Browsing by Subject "Lateral supraorbital approach"

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  • Choque-Velasquez, Joham; Colasanti, Roberto; Fotakopoulos, George; Elera-Florez, Humberto; Hernesniemi, Juha (2017)
    BACKGROUND: Treatment of multiple intracranial aneurysms is particularly demanding and even more so in a developing country where access to specialized centers may be prevented by different factors. METHODS: Single-stage surgical treatment of 7 cerebral aneurysms was performed in a 58-year-old woman from the northern Peruvian Andes. RESULTS: All 7 aneurysms were successfully and safely clipped through 2 lateral supraorbital craniotomies. The double clip technique was used in 3 aneurysms to prevent any residual aneurysmai neck. CONCLUSIONS: Good teamwork and correct application of microsurgical principles may allow effective treatment in complex neurosurgical cases even in resourcechallenged environments.
  • Andrade-Barazarte, Hugo; Jagersberg, Max; Belkhair, Sirajeddin; Tymianski, Rachel; Turel, Mazda K.; Schaller, Karl; Hernesniemi, Juha A.; Tymianski, Michael; Radovanovic, Ivan (2017)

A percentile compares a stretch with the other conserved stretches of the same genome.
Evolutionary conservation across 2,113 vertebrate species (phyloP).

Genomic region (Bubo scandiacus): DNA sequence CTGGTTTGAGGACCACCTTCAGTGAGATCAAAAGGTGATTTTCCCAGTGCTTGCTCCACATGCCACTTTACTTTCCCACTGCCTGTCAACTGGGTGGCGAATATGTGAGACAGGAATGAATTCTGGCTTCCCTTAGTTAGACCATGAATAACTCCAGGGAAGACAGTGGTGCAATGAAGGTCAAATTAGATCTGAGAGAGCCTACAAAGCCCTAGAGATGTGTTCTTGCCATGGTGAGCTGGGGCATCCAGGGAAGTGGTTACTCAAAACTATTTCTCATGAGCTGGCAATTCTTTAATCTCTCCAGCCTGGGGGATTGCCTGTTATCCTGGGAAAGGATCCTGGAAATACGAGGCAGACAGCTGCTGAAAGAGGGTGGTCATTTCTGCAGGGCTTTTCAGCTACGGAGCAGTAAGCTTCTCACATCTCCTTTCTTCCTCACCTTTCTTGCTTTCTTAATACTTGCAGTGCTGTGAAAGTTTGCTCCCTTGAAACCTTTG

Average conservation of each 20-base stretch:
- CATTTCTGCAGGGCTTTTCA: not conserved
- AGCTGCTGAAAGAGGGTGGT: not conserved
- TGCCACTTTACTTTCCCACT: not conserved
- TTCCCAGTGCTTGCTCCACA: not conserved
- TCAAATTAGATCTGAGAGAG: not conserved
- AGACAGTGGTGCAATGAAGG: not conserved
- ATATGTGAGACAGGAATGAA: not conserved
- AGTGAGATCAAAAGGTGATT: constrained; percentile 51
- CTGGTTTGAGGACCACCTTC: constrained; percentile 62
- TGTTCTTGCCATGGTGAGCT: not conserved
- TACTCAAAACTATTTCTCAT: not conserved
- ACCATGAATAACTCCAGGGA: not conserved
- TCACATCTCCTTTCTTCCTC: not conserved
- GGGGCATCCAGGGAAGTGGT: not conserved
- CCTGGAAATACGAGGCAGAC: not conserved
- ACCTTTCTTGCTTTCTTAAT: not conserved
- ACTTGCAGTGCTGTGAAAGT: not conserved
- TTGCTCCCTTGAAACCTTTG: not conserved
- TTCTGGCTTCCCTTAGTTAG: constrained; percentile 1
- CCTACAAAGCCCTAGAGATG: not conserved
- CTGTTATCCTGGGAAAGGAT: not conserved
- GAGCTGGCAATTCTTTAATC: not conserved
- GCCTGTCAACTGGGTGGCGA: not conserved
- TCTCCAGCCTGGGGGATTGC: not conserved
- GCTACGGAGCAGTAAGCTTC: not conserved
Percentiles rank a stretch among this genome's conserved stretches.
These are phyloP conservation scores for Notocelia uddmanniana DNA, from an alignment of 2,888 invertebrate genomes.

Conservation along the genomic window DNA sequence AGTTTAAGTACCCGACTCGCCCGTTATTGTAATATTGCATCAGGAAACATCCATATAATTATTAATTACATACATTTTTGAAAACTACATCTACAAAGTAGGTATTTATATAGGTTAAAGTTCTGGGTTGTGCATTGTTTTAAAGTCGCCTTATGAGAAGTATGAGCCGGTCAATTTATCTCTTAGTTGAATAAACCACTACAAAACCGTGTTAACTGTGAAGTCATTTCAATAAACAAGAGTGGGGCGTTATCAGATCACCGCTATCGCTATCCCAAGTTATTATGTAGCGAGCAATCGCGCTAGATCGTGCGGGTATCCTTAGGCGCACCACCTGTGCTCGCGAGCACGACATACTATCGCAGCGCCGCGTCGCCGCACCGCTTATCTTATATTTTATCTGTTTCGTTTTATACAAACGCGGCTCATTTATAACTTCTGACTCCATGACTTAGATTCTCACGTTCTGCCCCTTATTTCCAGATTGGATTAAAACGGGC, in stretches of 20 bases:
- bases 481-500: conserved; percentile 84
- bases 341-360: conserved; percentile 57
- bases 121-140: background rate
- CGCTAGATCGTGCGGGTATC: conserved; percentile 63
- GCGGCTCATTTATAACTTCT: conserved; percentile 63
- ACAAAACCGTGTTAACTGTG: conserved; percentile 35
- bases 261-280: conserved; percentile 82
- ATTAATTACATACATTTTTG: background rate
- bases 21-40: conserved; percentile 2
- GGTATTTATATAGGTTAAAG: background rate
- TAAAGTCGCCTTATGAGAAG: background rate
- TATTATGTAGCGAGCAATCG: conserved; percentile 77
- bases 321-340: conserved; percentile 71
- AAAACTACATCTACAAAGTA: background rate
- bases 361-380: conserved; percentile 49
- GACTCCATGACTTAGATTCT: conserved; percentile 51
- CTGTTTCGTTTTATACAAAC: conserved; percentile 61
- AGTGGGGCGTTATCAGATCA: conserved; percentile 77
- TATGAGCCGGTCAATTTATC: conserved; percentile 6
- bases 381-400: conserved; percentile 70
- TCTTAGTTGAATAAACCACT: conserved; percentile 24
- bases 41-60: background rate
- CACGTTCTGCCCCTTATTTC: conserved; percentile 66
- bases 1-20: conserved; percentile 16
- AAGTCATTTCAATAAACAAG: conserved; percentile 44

BACKGROUND: Lateral approaches to treat anterior cranial fossa lesions have evolved since the first frontotemporal approach described by Dandy in 1918. We describe a less invasive approach to perform extradural anterior clinoidectomy through a lateral supraorbital (LSO) approach for anterior circulation aneurysms and anterolateral skull base lesions. METHODS: The extended LSO approach involves performing a standard lateral supraorbital craniotomy followed by drilling of the sphenoid wing and lateral wall of the orbit through the frontal bony opening of the LSO approach, without any temporal extension of the craniotomy. This creates a frontopterio-orbital window exposing the periorbita; superior, medial, and anterior aspect of the temporal dura mater; and superior orbital fissure. After unroofing the superior orbital fissure, the meningo- orbital fold is cut, and the temporal dura mater is peeled from the lateral wall of the cavernous sinus to expose the anterior clinoid process allowing a standard opening of the optic canal and anterior clinoidectomy. RESULTS: The extended LSO approach and extradural anterior clinoidectomy allowed access to 4 sphenoid wing/anterior clinoidal meningiomas, 5 anterior circulation aneurysms, 2 temporomesial lesions, and 1 orbital/cavernous sinus abscess. Postoperatively, 2 patients had transient hemiparesis, 2 patients had transient third nerve palsy, and 1 patient had minimal visual field deterioration. All patients had a modified Rankin Scale score CONCLUSION: The extended LSO approach opens a new route (frontopterio-orbital window) to perform extradural anterior clinoidectomy safely and increases surgical exposure, angles, and operability of a less invasive keyhole craniotomy (LSO approach) to treat anterior cranial fossa lesions.